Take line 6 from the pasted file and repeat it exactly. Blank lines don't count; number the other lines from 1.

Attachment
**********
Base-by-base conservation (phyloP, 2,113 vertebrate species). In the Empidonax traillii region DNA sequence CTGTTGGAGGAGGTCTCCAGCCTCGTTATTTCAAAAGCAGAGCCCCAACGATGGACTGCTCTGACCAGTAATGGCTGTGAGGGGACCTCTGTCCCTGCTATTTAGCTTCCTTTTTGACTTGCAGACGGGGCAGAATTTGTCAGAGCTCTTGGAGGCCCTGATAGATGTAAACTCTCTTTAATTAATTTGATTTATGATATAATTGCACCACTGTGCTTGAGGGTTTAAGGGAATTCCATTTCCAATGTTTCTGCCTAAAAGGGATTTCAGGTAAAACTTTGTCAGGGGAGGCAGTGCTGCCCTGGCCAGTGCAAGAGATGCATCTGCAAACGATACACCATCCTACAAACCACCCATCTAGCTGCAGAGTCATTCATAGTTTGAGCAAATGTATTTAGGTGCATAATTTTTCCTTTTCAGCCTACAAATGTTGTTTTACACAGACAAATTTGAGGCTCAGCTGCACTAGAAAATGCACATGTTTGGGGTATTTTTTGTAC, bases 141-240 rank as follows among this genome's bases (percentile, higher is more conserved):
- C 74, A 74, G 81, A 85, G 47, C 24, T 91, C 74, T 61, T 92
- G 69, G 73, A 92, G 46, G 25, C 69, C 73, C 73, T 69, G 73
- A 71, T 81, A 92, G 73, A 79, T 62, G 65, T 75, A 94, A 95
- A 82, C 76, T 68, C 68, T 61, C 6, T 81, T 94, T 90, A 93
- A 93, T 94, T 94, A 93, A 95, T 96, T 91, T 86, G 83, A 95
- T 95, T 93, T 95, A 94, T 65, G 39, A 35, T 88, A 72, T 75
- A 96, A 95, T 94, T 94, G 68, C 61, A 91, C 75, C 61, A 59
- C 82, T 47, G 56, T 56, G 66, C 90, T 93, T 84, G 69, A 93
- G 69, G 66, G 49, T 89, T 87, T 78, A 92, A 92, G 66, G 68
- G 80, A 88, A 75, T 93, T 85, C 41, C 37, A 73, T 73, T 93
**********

- A 93, T 94, T 94, A 93, A 95, T 96, T 91, T 86, G 83, A 95